Wednesday, March 25, 2015

Starlight

 Professional blowhard Mark Millar tackles Sci-Fi, with a stutlifyingly dull Flash Gordon pastiche entitled STARLIGHT....


 The book is an odd mixture, combining two-fisted Sci-Fi/Fantasy with the "I'm getting too old for this shit" vibe of LETHAL WEAPON and THE EXPENDABLES, with a dash of GRAN TORINO thrown in for good measure. Millar is basically telling a "What If...?", wondering what would happen to Flash Gordon as he settles into old age. Flash, known here as "Duke McQueen", is a recent widower in the twilight of his life....Neglected by his grown children, and ridiculed by the world at large, thanks to his outlandish tales of being whisked away to a strange alien world in his younger days, McQueen is given another chance to be a hero by a young boy from Tantala, the planet he rescued from a ruthless warlord as a younger man.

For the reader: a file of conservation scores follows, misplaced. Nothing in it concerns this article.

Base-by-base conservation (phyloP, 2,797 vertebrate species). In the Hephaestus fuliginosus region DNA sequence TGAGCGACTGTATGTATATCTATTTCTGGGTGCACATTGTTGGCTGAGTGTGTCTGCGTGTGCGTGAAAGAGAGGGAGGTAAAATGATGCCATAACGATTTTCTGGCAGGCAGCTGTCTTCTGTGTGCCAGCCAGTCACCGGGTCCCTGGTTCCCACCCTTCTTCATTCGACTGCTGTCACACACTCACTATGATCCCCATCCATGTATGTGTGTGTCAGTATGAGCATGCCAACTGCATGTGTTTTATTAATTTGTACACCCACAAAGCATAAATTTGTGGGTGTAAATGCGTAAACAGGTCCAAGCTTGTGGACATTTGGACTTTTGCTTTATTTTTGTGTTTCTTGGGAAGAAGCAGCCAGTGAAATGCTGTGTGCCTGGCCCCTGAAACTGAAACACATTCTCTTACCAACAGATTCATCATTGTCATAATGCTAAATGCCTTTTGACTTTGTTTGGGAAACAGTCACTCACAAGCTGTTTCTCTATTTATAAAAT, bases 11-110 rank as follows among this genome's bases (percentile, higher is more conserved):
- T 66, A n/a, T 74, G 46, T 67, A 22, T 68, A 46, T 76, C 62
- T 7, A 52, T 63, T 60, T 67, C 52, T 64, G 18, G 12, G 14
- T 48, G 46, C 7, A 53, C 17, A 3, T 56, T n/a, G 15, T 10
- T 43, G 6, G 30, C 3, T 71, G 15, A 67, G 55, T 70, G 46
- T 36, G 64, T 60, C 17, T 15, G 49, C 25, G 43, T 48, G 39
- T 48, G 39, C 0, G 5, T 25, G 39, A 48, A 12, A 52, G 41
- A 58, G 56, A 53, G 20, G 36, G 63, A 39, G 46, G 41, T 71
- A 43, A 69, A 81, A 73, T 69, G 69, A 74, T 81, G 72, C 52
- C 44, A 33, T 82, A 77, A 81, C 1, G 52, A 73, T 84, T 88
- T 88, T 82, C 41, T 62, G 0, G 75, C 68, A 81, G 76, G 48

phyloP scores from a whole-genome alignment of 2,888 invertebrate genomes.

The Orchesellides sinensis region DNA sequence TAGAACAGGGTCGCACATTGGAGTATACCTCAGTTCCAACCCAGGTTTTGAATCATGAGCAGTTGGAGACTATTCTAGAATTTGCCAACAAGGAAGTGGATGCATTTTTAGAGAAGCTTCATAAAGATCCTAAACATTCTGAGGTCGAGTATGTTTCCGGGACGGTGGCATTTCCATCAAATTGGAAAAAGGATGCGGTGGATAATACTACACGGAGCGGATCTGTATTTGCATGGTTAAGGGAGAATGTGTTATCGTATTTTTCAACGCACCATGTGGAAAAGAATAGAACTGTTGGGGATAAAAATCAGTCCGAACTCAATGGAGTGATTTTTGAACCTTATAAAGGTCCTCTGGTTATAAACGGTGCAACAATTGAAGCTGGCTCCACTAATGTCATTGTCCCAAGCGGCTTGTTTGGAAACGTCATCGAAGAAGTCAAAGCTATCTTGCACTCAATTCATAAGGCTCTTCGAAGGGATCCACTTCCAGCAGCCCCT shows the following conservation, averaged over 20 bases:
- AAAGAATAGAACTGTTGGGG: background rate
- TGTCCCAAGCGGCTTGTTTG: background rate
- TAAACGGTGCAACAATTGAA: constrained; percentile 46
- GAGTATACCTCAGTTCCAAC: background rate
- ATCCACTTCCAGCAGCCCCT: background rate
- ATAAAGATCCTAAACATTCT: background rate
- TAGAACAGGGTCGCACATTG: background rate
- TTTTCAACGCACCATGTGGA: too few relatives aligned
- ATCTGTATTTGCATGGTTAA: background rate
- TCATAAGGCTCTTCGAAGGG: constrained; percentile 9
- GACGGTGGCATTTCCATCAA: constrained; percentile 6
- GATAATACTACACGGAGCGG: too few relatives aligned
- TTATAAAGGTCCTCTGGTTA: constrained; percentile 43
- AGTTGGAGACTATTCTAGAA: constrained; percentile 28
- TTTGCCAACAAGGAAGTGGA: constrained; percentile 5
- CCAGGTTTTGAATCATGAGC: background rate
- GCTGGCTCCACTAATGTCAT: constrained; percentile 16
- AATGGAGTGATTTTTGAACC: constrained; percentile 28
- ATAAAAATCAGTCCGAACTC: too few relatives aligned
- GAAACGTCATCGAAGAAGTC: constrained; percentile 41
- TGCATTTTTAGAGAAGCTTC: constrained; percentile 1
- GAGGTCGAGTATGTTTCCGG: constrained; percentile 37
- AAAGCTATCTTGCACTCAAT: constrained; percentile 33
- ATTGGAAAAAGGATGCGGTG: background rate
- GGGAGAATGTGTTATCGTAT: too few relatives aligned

Tantala is once again under the thumb of a ruthless despot (The unimaginatively named "Kingfisher"...), its people desperate for a hero...Enter McQueen, who joins up with the pitiful remains of the rebel uprising in a last-ditch attempt to overthrow Kingfisher and his conquering hordes.

 Despite the vaguely promising idea of a way-past-his-prime hero, Millar undermines his own premise by not going anywhere with it. McQueen constantly professes his age, but he whomps the fuck out of everyone he comes into contact with, so it's really no different than reading a story about Flash Gordon in his prime. Millar usually delivers an engrossing read, but this one just left me flat...I was constantly counting the pages, trying to determine when the book would end. This is probably the blandest, most vanilla Mark Millar book I've read...In fact, if his name wasn't plastered all over it, I would have a hard time believing that he wrote it.

 The art, by Goran Parlov, is decent enough, a kind of mish-mash of Joe Kubert, Eduardo Risso, and Moebius. It was nice-looking, but didn't seem particularly suited to this type of grand Sci-Fi space opera. Flash Gordon is a quintessential American hero, and an artist in the Al Williamson vein would have knocked a book like this out of the park.
  
 STARLIGHT is a story that I was looking forward to reading, but it's an oddly boring tale, and one that held no surprises for me. As much as I'd like to, I just can't give it any kind of recommendation

 Image Comics provided a review copy.